Most of the conceptualisation, classification and categorisation systems we so readily make reference to spawned out of someone’s desire to make money in some or other way. In this day and age, we find ourselves defending systems we not only didn’t have a hand in formulating but aren’t too familiar with by way of their intended purpose.

That’s why pretty much everything comes right back to a discussion of money. Think about it. At any given point in your life, whatever it is you’re occupying yourself with, in some or other way the driving factor behind it goes back to money, be it a belief that you need more of it or in fact if it’s just a matter of trying to maintain your income channel.

It’s interesting how this ties in with the categorisation of the generations we’re made to identify with, with our grandparents known as Baby Boomers, our parents known as being part of Generation X and our generation known as the Millennial generation. Now, money comes into play as a very important factor in the consideration of just exactly what is behind the divide because it plays a significant role, if not the most significant role of them all.

If one takes a look at how things were financially for our grandparents, they were pretty much hunky-dory, which is why in the United States, in particular, they were referred to as baby boomers – mass shapers of their economic environment. Our parents’ generation had it both ways by way of their economic environment and their finances, with the former part of their existence largely playing out as a continuation of the good times enjoyed by the baby boomers.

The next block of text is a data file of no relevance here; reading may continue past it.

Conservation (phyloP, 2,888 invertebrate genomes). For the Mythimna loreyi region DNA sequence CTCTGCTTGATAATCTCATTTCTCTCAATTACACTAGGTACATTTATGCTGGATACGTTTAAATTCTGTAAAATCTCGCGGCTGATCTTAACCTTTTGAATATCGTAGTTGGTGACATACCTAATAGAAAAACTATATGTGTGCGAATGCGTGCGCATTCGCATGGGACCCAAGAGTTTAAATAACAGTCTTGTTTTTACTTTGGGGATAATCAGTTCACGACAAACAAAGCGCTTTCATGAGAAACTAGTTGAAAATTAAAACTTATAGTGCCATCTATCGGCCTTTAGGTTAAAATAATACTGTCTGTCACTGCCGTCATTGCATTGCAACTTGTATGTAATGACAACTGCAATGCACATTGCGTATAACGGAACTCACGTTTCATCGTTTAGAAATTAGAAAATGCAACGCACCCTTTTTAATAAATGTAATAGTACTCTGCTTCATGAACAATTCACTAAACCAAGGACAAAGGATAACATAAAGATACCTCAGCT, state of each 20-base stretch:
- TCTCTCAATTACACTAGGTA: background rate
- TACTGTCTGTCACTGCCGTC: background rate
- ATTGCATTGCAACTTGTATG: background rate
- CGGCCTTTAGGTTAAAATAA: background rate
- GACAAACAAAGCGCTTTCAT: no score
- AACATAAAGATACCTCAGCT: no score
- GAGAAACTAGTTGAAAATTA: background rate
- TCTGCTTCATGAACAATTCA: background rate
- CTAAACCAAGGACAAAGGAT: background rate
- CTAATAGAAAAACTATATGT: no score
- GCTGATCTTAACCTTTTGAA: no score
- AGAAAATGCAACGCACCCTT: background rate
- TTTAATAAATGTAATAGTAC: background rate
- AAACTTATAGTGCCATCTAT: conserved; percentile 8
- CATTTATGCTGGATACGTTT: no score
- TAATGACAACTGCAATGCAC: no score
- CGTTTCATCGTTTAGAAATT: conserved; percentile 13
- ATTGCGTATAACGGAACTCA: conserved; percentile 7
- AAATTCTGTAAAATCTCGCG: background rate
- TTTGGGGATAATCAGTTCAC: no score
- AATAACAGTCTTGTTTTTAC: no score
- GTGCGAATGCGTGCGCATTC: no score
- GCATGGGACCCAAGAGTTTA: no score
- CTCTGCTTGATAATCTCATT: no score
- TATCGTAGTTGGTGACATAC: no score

I always think about the conspicuous consumption that came with big, fuel-hungry cars and the plastic money revolution set in motion by the widespread use of credit cards.

If you focus your thoughts on the present, however, things don’t seem to be looking too rosy for us millennials, with the typical millennial generally having to “make-do” with the effects of a social and economic system that’s suffering from an identity crisis. I mean in our parents’ time, a semi-skilled labourer who merely sought to look for a job hard enough would eventually find one and then be able to enjoy a good life on that middle-class salary. They were even able to afford the annual vacation and they could afford to pay off a mortgage on their house and generally just be able to pay for everything that makes up a functional environment for the raising of a family.

Since things are different for us millennials, perhaps the best way to bridge the divide between us, our parents and our grandparents is to see things for what they are and help each other out where each of us holds the means to do so.

Teach your grandma how to use social media for example so that she doesn’t miss you and her great grandkids as much as she currently does, perhaps as a reciprocation of their offer to pay for your education or fund your vacation with the pension money they don’t have much of a use for.

We all just have to find a way to work together in keeping the family structure solid.